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|dc.identifier.citation||Edirisinghe, D. 2016. Critical Examination of Elephant Participation in Buddhist and Hindu Religious Festivals in Sri Lanka. In: International Conference on Asian Elephants in Culture & Nature, 20th – 21st August 2016, Anura Manatunga, K.A.T. Chamara, Thilina Wickramaarachchi and Harini Navoda de Zoysa (Eds.), (Abstract) p 13, Centre for Asian Studies, University of Kelaniya, Sri Lanka. 180 pp.||en_US|
|dc.description.abstract||Elephants are traditionally participating almost all religious festivals of both Buddhist and Hindu religious festivals in Sri Lanka. Most important religious places such as Tooth Relic Temple (Dalada Maligawa), Kelaniya Temple, Gangarama Temple, Devinuwara Maha Devalaya, Kataragama Maha Devalaya and many other ancient temples perform their festivals with the help of of beautifully decorated elephants. According to Hindu mythology elephants are regarded as Lord Ganesha or Elephant God. Elephant God or Ganesha is believed to be very intelligence and clever God. More than five thousand years Hindu believers had great respect for Elephants participation in their festivals. Also Hindus believe that some rare elephant carries special kind of Gems called (Gaja Muthu). Ivory is also one of the important rare wealth elephants posses. Elephants are playing very important role in Buddhist Festivals. During the Esala Perahera of Dalada Maligawa or Tooth Relic Temple arrange nearly hundred elephants to participate for their Peraheras. Special tusker will carry tooth relic casket with other elephants in the streets of Kandy city. There is an Elephant Museum to respect the elephant called Rajha, in Kandy. He has given great service carrying Tooth Relic Casket during the festival season. Respect for Elephants dates back to 2500 years in ancient Buddhist History. Mahamaya Devi, mother of Siddhartha Gauthama experienced a dream of a white elephant. At the same time most venerated Dagoba, Ruwanveliseya boundary wall was erected with elephant carving at ancient capital city of Anuradhapura. Thus elephants are playing very important role in religious festivals connected with Hinduism and Buddhism. Elephants never eat meat, live a longer life than any other animals and the biggest surviving animal in the earth.||en_US|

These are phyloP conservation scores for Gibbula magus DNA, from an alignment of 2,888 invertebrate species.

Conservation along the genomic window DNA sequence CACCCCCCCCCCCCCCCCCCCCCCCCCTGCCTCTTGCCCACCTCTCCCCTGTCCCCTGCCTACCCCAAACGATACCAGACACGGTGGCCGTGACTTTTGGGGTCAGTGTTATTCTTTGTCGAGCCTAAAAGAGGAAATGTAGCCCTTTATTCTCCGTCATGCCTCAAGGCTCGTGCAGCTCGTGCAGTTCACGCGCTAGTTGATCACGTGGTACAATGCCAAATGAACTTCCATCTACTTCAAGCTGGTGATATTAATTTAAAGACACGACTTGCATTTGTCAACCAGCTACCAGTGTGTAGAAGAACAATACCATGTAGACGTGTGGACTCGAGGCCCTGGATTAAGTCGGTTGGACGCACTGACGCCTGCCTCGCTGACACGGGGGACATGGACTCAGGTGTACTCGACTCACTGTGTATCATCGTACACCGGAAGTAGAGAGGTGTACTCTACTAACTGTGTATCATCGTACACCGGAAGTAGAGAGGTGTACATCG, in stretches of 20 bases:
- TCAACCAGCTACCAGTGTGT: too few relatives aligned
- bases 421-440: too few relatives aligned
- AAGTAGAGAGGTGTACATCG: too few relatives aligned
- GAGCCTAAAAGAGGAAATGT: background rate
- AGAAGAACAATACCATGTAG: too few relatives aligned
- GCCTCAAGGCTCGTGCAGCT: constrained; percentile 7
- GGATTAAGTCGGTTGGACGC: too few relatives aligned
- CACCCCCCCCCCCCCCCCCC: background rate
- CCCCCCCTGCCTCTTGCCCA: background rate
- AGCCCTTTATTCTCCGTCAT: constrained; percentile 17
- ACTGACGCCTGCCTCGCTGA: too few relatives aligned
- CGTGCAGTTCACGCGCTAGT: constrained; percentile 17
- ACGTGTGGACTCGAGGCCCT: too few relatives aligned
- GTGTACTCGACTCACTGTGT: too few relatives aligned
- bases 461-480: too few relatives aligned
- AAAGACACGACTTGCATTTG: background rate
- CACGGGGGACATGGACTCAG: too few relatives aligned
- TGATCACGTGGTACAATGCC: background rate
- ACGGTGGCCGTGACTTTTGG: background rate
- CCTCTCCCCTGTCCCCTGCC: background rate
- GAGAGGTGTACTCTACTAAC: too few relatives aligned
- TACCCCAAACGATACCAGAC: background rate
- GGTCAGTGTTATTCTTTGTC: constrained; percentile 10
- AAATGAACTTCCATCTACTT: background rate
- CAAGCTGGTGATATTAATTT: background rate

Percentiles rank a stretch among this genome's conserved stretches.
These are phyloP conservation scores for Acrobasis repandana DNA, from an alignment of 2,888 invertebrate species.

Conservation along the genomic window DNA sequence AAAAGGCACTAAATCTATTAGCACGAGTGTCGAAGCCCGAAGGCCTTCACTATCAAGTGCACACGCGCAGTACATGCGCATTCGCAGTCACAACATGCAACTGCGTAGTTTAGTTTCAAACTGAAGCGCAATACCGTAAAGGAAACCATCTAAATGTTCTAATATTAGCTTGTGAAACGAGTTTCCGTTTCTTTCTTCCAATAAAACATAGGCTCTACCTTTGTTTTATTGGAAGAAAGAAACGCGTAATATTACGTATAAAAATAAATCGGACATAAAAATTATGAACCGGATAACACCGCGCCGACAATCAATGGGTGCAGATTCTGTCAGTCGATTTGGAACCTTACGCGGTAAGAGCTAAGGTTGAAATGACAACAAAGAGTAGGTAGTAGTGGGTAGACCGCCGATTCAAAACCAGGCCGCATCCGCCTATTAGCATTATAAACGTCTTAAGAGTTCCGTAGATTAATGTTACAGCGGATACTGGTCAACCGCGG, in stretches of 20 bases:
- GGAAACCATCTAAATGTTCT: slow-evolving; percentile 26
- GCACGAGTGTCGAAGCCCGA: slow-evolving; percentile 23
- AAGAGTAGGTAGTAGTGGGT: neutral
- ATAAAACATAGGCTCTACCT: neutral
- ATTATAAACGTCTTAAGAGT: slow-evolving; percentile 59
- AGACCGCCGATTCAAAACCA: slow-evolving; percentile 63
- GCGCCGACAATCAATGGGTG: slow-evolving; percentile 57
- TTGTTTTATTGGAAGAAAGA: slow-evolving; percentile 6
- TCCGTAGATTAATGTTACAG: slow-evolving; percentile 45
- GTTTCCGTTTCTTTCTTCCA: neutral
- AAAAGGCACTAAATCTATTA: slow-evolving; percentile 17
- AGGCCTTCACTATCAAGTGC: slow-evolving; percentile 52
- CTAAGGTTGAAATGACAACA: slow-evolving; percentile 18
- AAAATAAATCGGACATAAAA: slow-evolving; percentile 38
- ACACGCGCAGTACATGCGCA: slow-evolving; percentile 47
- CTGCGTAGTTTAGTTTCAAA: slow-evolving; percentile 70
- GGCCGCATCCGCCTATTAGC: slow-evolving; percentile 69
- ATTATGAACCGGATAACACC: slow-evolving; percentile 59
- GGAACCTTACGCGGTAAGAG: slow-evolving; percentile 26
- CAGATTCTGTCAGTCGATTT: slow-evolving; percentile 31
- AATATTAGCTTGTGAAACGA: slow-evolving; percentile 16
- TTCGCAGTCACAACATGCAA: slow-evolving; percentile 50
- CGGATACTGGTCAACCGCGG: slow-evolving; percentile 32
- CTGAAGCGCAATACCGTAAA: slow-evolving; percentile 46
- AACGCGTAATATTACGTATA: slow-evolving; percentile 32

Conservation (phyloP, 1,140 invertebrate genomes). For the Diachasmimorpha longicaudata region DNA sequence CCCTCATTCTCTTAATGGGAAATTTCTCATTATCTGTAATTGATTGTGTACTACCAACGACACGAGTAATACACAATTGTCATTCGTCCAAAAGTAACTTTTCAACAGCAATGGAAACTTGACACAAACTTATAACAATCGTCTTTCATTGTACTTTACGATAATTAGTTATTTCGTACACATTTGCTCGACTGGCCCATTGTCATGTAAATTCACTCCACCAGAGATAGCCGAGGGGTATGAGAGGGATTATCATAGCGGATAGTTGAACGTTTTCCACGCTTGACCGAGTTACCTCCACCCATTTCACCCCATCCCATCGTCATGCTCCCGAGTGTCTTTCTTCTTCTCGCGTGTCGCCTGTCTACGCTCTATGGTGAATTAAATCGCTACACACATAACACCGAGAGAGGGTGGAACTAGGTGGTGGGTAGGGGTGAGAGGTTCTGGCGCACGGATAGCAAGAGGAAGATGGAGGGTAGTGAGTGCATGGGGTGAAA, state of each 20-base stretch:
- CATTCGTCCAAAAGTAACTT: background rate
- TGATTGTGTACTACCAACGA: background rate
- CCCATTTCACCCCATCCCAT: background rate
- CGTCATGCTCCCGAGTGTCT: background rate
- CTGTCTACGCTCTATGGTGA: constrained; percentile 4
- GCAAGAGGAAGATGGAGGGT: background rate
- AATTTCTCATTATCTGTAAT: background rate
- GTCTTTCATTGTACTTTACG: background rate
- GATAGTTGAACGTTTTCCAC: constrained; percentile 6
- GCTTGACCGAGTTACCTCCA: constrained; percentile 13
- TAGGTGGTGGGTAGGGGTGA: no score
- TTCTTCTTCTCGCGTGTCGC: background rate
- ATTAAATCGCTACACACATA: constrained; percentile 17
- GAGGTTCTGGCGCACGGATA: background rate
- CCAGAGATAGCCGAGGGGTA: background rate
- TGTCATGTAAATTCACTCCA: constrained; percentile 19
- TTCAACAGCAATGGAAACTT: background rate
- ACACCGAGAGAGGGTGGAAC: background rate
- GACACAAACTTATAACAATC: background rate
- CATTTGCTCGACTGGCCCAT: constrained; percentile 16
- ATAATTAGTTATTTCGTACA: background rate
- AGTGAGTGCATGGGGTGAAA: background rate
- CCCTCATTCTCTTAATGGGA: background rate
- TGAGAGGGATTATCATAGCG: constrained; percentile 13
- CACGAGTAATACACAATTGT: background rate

|dc.publisher||Centre for Asian Studies, University of Kelaniya, Sri Lanka||en_US|
|dc.title||Critical Examination of Elephant Participation in Buddhist and Hindu Religious Festivals in Sri Lanka||en_US|
|Appears in Collections:||International Conference on Asian Elephants in Culture & Nature|
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